Got it. Great. That makes sense. Thanks for that. And then just a quick follow-up around NIR again. So I think, Jason, in the past, I think we talked a little bit about some sensitivities to sort of the repricing dynamics in the securities portfolio. Maybe refresh us where that sort of stands today. So securities portfolio yield I think is about 120 or so. If you look at rates where they are today, I want to say most of the securities portfolio is already repriced lower, but holding current rates constant sort of how much more of a drag on the securities yield do you guys expect to see over the next couple of quarters?

Jason J. Tyler -- Executive Vice President and Chief Financial Officer

Yeah. Well, to give you a sense of what's repriced at this point, obviously, just take out -- if you look at the $150 billion in earning assets, obviously, all of the money market assets have repriced, 85% of the loan book has repriced; 60 -- and it's $60 billion of the security, so about 63% of the securities book has repriced at this point. And so that's where we sit at this point. And then it's interesting if you think about what's the impact of that, I'll tell you in this quarter alone that it was a significant impact. We actually had, if you -- just from securities portfolio, the NIR was down $10 million and so that was a drain on it. But that's not -- I don't want you to think about that as a pure run rate, because we're thinking there about what's happening with the loan book and so there are other factors to play in as we're reinvesting those securities. But I want to at least start with giving you the numbers that you asked for in terms of how much is repriced and then also what the implications are. But the run-off is coming through at this point, and also the fact that the 1, 2, 3, 5-year, where we tend to be reinvesting has come up. That has brought down the influence on a quarter-over-quarter basis as well.

Operator

Thank you. We will now go to Brian Bedell with Deutsche Bank. Please go ahead.

Michael G. O'Grady -- Chairman, President and Chief Executive Officer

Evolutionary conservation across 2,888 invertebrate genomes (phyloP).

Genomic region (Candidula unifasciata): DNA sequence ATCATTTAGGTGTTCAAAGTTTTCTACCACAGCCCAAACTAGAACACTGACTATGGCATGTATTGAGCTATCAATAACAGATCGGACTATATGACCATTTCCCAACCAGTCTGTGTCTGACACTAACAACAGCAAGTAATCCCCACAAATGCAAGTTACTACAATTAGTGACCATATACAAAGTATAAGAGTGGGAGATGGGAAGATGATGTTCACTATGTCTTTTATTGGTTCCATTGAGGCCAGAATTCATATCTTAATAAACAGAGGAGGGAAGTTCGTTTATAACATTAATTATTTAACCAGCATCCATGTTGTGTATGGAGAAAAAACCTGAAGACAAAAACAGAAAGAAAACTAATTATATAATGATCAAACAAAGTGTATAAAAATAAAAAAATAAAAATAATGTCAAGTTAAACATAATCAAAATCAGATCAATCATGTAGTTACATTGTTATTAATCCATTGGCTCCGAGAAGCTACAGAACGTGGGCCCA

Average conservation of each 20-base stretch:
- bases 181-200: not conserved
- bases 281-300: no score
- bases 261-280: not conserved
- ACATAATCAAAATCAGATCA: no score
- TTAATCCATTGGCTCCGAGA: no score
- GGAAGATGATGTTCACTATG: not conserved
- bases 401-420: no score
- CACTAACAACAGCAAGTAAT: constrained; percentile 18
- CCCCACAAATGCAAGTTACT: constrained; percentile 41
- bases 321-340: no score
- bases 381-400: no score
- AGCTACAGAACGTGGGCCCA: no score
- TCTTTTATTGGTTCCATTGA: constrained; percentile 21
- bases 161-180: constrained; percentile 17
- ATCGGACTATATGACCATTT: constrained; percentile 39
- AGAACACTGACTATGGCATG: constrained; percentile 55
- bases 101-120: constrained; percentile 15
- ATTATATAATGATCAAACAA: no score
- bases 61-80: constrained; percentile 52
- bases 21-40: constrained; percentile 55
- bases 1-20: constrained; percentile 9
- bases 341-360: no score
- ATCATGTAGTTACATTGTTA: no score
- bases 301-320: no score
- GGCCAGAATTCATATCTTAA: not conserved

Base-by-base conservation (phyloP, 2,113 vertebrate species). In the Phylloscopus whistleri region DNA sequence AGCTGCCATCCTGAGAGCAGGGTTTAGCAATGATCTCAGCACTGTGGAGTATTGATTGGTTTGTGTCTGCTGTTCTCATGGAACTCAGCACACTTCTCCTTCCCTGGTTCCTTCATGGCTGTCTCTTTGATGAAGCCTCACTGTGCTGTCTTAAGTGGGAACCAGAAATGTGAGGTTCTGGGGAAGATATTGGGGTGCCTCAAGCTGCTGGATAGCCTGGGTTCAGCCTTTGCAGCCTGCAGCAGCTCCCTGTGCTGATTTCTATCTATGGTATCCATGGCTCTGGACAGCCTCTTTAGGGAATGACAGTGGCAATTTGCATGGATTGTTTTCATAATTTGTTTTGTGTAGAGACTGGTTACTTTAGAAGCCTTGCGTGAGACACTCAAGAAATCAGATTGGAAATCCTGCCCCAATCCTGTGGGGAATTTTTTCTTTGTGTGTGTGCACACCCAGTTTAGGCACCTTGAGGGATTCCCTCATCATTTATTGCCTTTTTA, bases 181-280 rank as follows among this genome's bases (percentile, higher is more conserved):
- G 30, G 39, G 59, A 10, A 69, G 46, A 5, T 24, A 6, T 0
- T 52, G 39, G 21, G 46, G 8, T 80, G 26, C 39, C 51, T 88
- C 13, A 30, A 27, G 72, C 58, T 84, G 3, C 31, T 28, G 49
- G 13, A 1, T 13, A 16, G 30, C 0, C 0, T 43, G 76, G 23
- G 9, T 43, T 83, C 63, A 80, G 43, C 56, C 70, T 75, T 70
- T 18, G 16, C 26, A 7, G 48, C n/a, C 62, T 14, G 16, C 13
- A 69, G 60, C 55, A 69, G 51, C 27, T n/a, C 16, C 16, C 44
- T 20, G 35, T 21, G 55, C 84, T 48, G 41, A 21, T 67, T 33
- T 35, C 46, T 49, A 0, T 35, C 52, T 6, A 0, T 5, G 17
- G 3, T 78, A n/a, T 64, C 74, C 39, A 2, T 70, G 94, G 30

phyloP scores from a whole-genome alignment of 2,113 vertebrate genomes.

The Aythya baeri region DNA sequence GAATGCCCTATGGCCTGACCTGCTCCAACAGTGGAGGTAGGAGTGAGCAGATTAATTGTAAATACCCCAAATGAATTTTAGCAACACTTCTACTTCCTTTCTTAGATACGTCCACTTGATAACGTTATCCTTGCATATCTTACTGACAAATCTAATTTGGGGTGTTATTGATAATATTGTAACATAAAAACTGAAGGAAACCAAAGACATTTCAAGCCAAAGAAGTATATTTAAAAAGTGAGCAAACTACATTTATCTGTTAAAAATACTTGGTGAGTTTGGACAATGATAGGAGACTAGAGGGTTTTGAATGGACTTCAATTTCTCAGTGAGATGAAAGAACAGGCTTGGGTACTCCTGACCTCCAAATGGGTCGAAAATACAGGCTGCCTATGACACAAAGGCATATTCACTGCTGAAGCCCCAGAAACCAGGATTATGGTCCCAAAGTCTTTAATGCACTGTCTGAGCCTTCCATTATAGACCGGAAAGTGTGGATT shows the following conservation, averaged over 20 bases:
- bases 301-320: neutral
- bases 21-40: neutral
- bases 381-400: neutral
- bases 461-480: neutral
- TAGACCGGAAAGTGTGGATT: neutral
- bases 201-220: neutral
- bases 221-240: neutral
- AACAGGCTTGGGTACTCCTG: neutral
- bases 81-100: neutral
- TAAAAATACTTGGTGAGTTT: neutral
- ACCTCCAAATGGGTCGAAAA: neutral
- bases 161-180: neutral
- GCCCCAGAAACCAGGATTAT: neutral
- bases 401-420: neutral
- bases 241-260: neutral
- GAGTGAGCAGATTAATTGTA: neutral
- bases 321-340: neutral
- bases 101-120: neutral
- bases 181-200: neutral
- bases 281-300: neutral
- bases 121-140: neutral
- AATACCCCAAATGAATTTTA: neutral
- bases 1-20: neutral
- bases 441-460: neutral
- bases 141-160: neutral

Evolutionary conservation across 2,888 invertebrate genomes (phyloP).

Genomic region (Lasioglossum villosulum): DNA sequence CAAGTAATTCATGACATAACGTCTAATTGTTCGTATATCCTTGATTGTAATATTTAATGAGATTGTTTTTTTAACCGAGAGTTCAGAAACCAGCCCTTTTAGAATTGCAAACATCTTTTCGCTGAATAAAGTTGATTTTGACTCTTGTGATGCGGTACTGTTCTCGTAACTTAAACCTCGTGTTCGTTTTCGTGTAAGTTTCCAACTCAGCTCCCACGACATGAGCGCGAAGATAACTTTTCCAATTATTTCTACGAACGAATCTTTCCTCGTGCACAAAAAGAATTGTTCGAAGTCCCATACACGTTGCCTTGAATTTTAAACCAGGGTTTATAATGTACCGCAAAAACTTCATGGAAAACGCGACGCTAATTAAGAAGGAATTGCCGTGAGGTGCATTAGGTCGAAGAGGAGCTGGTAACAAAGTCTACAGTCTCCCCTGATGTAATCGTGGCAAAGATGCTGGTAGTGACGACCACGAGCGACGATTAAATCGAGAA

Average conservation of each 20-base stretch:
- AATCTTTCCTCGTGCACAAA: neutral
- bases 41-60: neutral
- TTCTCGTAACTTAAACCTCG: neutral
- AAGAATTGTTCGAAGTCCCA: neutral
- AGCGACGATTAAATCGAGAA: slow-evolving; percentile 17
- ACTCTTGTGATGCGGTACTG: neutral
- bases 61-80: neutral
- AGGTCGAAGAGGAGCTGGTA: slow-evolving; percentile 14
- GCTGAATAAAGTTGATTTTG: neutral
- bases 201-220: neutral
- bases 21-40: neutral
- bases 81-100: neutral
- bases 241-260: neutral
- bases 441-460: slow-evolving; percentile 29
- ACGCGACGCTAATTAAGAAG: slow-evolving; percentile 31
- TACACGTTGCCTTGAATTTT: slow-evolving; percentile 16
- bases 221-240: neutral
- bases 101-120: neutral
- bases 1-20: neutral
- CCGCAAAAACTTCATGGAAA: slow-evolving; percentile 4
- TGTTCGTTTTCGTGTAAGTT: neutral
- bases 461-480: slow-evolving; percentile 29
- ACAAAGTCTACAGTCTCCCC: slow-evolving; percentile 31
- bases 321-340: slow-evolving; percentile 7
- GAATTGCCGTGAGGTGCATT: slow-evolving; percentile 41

Hi, Brian.

Brian Bedell -- Deutsche Bank AG -- Analyst

Oh, great. Hey, good morning. How are you? If I can start off with maybe one on the loan book. Jason, just that comment you made on the 85% of the loan book has repriced, it looks like that yield has at least for the last couple of quarters now bottomed and it's starting to move back up. So my question would be around of the 15% that's repricing, sort of what are the dynamics on that versus maybe what are some of the new loans that you're bringing on that's helping improve that yield? And then longer term, most of that is tied to LIBOR. Maybe just talk about the plan of whether some of those loans are going to use the new reference rate given the planned cessation of LIBOR and how you're thinking about that?

Jason J. Tyler -- Executive Vice President and Chief Financial Officer

Sure. So the longer-dated loans are -- often it's going to be in the mortgage book. And so that's what's going to take longer effectively, just so you know. The loans that have come on -- disproportionally the growth has come again within Wealth, but within personal loans and within some of our more corporate-based organizations, we do have a lot of corporate -- there is small and mid-size business activity in that book and that's where a lot of the growth has been. And then in terms of the LIBOR transition, yeah, as you know and I'm sure you're covering really closely, Brian, there'll be a transition in most -- the industry seems to be looking to move from LIBOR to SOFR as a reference rate, and so we're watching that and the implications of it.

Brian Bedell -- Deutsche Bank AG -- Analyst

And is that transition to SOFR, I mean, I guess it's too early at this stage, because this is not an effective term rate, but I mean is there any -- are you sensing any implication on the yields of the loan book by that transition or this is simply too early?

Jason J. Tyler -- Executive Vice President and Chief Financial Officer

Well, it's early, but, we -- and I think the industry is hoping that there'll be -- once we get to those transition dates, there'll be more of a reset, and we'll have the -- not just the reference rate changes, but the spread changes to reflect. Because obviously, SOFR is different. There is not credit. There is not duration in it and so it's a different rate. And the relationship between LIBOR and SOFR is a lot different today than what it was even a year ago. And so I think the industry has got some work to do to work on what the conversations are going to be like at the point where we actually make that hard switch.

Operator

Thank you. Our next question comes from Steven Chubak with Wolfe Research. Please go ahead.

Steven Chubak -- Wolfe Research, LLC -- Analyst